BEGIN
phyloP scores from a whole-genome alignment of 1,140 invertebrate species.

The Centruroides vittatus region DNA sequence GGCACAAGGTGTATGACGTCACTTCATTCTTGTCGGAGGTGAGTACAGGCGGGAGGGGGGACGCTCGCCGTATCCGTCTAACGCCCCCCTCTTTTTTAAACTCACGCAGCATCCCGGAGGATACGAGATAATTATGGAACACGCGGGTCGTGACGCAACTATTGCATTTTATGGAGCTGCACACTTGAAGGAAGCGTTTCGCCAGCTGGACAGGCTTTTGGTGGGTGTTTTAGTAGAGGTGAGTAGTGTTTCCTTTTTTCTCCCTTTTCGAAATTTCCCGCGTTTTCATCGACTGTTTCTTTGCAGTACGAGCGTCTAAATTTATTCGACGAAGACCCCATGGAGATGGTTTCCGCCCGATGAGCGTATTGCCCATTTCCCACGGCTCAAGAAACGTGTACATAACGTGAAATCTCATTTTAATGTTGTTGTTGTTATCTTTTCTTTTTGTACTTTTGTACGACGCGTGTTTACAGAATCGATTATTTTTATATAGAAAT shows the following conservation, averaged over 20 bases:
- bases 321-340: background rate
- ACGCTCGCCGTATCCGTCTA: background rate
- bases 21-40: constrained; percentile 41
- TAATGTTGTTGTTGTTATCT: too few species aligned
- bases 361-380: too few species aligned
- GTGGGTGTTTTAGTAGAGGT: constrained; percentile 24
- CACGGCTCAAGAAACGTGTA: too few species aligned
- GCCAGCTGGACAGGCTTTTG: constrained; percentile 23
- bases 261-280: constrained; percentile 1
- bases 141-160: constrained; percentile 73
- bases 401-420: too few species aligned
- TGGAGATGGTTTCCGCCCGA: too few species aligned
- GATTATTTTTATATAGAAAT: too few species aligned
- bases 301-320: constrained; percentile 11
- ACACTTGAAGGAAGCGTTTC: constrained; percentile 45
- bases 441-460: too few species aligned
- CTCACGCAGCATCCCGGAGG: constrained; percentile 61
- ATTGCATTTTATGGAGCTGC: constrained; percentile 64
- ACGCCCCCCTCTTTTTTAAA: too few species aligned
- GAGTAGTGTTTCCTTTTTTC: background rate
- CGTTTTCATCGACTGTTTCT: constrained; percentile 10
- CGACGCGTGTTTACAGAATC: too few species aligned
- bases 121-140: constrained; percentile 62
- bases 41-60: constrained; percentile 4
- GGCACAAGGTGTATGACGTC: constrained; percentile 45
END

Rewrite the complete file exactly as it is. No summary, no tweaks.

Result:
phyloP scores from a whole-genome alignment of 1,140 invertebrate species.

The Centruroides vittatus region DNA sequence GGCACAAGGTGTATGACGTCACTTCATTCTTGTCGGAGGTGAGTACAGGCGGGAGGGGGGACGCTCGCCGTATCCGTCTAACGCCCCCCTCTTTTTTAAACTCACGCAGCATCCCGGAGGATACGAGATAATTATGGAACACGCGGGTCGTGACGCAACTATTGCATTTTATGGAGCTGCACACTTGAAGGAAGCGTTTCGCCAGCTGGACAGGCTTTTGGTGGGTGTTTTAGTAGAGGTGAGTAGTGTTTCCTTTTTTCTCCCTTTTCGAAATTTCCCGCGTTTTCATCGACTGTTTCTTTGCAGTACGAGCGTCTAAATTTATTCGACGAAGACCCCATGGAGATGGTTTCCGCCCGATGAGCGTATTGCCCATTTCCCACGGCTCAAGAAACGTGTACATAACGTGAAATCTCATTTTAATGTTGTTGTTGTTATCTTTTCTTTTTGTACTTTTGTACGACGCGTGTTTACAGAATCGATTATTTTTATATAGAAAT shows the following conservation, averaged over 20 bases:
- bases 321-340: background rate
- ACGCTCGCCGTATCCGTCTA: background rate
- bases 21-40: constrained; percentile 41
- TAATGTTGTTGTTGTTATCT: too few species aligned
- bases 361-380: too few species aligned
- GTGGGTGTTTTAGTAGAGGT: constrained; percentile 24
- CACGGCTCAAGAAACGTGTA: too few species aligned
- GCCAGCTGGACAGGCTTTTG: constrained; percentile 23
- bases 261-280: constrained; percentile 1
- bases 141-160: constrained; percentile 73
- bases 401-420: too few species aligned
- TGGAGATGGTTTCCGCCCGA: too few species aligned
- GATTATTTTTATATAGAAAT: too few species aligned
- bases 301-320: constrained; percentile 11
- ACACTTGAAGGAAGCGTTTC: constrained; percentile 45
- bases 441-460: too few species aligned
- CTCACGCAGCATCCCGGAGG: constrained; percentile 61
- ATTGCATTTTATGGAGCTGC: constrained; percentile 64
- ACGCCCCCCTCTTTTTTAAA: too few species aligned
- GAGTAGTGTTTCCTTTTTTC: background rate
- CGTTTTCATCGACTGTTTCT: constrained; percentile 10
- CGACGCGTGTTTACAGAATC: too few species aligned
- bases 121-140: constrained; percentile 62
- bases 41-60: constrained; percentile 4
- GGCACAAGGTGTATGACGTC: constrained; percentile 45